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Puzzles? Galileo? A Garden in Scotland? It All Fits Together When DPO Performs "The Art of Transformation"

Chuck Duritsch
Communications and Media Manager
Dayton Performing Arts Alliance
Phone 937-224-3521 x1138

DAYTON, OH (December 16, 2013) – On Thursday, January 9, and Saturday, January 11, 2014, at 8 p.m. in the Mead Theatre of the Schuster Center, Music Director Neal Gittleman and the Dayton Philharmonic Orchestra will present The Art of Transformation in the DPO 2013-2014 Signature Season’s Premier Health Classical Series. The fourth classical program includes Vincenzo Galileo and Ottorino Respighi’s Gagliardi from the first suite of Ancient Airs and Dances, music from Michael James Gandolfi’s The Garden of Cosmic Speculation and Edward Elgar’s Enigma Variations.

On Friday, January 10, at 8 p.m. the third concert in the Demirjian Classical Connection Series features a discussion and performance of Michael James Gandolfi’s The Garden of Sound following a performance of Vincenzo Galileo and Ottorino Respighi’s Gagliardi. In this unique concert format, Gittleman will explain the how science and music play into Gandolfi’s composition followed by the performance.

Ottorino Respighi was not only a composer but also a musicologist, and he knew his sixteenth-, seventeenth- and eighteenth-century Italian music extremely well. He published music written by the likes of Claudio Monteverdi and Antonio Vivaldi. He even concerned himself with music written by Galilei’s father. That’s right—lute player, composer, and music theorist Vincenzo Galilei had sired the “father of modern physics,” Galileo Galilei, transforming the family’s claim to fame from music to science.

Self-taught guitarist Michael James Gandolfi transformed himself from a potential garage-band rock star to an American composer of contemporary classical music. Leaning on rock and jazz influences, Gandolfi enjoys writing about scientific subjects (sounds as if he might be a relative of the Galileis). His work titled The Garden of Cosmic Speculation concerns itself with a multi-acre sculpture garden in southwest Scotland. When you listen to the piece, close your eyes, and try to imagine a garden where nature and man-made artifacts coexist in—what else?—harmony.

When it came to transformation, English composer Edward Elgar was a genuine master. Killing time after a day of teaching, Elgar started to improvise musical caricatures of his friends. His wife saw the originality in this exercise, and she encouraged him to see it through. The result was his truly original Enigma Variations. The piece comprises 14 such musical profiles, in which Elgar uses either differences or alterations in musical structure and tone as well as musical representations of human characteristics and peculiarities to paint portraits of his friends. The Enigma Variations consists of extremely delightful, heartfelt music that transformed one man’s love of family members and friends into one of the most enjoyable puzzles ever known, musical or otherwise.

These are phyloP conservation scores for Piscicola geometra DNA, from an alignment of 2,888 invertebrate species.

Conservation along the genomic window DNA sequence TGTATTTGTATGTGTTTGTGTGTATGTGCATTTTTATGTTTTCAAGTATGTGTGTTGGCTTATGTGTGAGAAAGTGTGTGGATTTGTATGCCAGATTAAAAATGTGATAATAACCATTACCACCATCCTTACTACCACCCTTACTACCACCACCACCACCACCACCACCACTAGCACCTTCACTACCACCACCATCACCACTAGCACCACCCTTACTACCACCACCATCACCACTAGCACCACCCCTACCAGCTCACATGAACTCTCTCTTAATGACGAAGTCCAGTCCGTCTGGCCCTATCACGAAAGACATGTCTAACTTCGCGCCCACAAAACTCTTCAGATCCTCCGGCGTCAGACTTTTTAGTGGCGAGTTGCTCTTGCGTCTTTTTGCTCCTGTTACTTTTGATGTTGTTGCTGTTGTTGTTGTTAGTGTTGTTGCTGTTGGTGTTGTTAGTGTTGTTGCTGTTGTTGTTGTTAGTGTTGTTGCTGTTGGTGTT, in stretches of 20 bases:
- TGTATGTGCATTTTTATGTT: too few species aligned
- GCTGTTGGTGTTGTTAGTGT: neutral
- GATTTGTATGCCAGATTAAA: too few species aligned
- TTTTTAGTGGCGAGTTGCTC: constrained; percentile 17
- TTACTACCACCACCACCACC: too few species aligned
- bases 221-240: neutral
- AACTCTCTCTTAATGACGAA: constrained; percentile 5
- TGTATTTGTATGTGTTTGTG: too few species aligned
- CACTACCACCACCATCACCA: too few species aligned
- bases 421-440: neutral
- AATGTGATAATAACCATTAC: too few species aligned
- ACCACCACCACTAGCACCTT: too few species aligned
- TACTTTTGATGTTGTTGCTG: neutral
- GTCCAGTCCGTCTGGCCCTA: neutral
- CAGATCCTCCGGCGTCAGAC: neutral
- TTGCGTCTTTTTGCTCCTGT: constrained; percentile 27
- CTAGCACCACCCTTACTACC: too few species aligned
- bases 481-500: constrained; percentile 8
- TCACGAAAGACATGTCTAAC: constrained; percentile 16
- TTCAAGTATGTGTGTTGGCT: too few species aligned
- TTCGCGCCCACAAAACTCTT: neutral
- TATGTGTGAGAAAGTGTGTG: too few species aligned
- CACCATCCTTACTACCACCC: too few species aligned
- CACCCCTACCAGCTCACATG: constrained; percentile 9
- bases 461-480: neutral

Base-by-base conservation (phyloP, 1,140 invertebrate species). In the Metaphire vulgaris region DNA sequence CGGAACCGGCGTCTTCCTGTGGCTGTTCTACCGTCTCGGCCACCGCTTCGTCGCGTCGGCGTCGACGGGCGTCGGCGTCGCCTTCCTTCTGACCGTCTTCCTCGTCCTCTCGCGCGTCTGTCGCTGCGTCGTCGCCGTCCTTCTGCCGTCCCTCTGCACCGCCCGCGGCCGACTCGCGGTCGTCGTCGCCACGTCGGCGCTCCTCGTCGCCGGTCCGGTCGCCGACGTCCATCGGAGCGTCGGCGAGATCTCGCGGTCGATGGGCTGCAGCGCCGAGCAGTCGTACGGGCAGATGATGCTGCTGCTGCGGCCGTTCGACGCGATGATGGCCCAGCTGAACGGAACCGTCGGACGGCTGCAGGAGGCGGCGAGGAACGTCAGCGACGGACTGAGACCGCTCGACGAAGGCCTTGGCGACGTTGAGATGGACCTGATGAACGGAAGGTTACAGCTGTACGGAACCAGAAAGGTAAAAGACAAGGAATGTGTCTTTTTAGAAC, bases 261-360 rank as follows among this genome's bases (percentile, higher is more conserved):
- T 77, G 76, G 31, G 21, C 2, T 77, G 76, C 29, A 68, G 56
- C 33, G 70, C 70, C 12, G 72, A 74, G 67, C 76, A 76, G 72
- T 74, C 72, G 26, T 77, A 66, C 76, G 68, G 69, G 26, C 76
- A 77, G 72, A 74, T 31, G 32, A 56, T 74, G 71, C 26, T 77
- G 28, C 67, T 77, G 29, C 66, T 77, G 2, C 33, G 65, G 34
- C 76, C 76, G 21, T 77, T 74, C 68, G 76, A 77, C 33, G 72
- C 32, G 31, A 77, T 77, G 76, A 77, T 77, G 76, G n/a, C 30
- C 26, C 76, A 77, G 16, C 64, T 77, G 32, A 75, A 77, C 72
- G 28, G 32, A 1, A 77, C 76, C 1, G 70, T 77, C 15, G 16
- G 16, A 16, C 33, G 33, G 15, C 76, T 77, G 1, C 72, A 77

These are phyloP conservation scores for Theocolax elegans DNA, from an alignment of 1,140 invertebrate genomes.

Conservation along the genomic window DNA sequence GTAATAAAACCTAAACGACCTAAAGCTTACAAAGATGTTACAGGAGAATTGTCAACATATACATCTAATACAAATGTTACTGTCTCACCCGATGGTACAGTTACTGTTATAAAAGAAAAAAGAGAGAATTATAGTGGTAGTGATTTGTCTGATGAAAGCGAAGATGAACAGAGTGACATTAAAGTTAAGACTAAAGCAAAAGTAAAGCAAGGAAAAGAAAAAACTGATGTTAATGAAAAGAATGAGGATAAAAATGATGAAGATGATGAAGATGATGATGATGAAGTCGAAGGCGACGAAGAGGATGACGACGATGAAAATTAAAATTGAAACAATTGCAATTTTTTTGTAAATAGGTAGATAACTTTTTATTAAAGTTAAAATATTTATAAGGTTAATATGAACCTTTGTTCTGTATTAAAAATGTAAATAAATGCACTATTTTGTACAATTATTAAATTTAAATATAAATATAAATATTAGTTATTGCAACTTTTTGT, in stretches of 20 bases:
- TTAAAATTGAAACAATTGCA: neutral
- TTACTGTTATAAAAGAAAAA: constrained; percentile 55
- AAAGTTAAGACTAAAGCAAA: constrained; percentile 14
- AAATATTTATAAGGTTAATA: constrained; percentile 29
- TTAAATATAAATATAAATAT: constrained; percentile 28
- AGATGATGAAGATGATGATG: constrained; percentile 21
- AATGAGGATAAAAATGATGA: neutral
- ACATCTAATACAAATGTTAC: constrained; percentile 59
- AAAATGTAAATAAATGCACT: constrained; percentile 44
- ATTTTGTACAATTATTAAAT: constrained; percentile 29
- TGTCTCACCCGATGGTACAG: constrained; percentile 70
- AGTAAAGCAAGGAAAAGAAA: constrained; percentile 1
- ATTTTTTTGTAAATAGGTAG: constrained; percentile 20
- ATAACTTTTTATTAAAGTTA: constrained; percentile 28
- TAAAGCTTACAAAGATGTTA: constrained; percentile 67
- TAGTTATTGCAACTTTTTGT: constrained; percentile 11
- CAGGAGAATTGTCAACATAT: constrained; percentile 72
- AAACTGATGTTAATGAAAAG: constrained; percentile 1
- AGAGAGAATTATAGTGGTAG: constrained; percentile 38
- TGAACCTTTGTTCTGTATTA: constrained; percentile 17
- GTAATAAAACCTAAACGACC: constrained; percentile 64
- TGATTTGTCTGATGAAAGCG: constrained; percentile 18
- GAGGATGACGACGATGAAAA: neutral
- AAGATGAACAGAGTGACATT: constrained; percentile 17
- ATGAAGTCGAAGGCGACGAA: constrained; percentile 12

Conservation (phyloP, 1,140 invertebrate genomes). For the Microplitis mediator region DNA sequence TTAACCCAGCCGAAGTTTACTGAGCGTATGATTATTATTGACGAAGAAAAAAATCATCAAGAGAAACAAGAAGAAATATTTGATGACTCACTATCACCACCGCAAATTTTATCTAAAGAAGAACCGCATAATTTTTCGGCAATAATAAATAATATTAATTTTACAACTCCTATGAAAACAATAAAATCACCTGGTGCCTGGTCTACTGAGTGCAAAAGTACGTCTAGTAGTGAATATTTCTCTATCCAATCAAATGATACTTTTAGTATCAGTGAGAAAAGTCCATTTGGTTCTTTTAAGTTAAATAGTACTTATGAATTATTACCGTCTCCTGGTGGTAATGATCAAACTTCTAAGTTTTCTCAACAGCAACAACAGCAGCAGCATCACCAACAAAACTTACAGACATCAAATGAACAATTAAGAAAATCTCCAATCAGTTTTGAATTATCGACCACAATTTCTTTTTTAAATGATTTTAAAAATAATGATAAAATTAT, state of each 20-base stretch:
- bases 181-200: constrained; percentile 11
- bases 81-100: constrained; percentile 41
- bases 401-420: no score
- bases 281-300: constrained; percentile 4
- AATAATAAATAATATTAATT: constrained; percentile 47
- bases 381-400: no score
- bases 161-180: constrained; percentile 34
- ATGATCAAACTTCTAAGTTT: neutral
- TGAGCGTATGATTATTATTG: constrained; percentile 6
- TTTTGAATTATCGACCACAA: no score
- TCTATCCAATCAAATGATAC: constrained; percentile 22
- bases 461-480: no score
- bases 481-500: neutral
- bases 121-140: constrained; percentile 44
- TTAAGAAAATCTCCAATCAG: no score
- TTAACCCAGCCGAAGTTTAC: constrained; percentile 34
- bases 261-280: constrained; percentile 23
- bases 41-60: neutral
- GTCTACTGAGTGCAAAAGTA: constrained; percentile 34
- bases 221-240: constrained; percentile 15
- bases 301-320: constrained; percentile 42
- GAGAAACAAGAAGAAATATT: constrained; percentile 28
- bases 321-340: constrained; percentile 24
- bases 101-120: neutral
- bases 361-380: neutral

On Thursday and Saturday’s concert evenings at 7 p.m. in the Mead Theatre, Gittleman will conduct a “Take Note” pre-concert discussion. “Take Note” is sponsored by the Dayton Philharmonic Orchestra Volunteer Association. Joining the discussion will be Marty Grunder, Grunder Landscaping President and CEO.

Tickets for Thursday’s and Saturday’s classical concerts are $9 to $59 and Friday’s tickets are $9 to $39 and are available at Ticket Center Stage (937) 228-3630 and at Senior, teacher and student discounts are available at box office.


About the Dayton Performing Arts Alliance

The Dayton Performing Arts Alliance was formed in July 2012 as the result of a groundbreaking and innovative merger between the Dayton Ballet, the Dayton Opera, and the Dayton Philharmonic Orchestra. Together, they are the largest performing arts organization in the community, offering a tremendous variety of performance and education programs and setting a new standard for artistic excellence.  Dayton Performing Arts Alliance performances are made possible in part by Montgomery County and Culture Works, the single largest source of community funds for the arts and culture in the Miami Valley. The Dayton Performing Arts Alliance also receives partial funding from the Ohio Arts Council, a state agency created to foster and encourage the development of the arts and to preserve Ohio's cultural heritage. Funding from the Ohio Arts Council is an investment of state tax dollars that promotes economic growth, educational excellence, and cultural enrichment for all Ohio residents.  The Dayton Performing Arts Alliance is proud to be one of five performing arts organizations in the country selected to receive a three-year "Music Alive" grant from New Music USA and the League of American Orchestras.  

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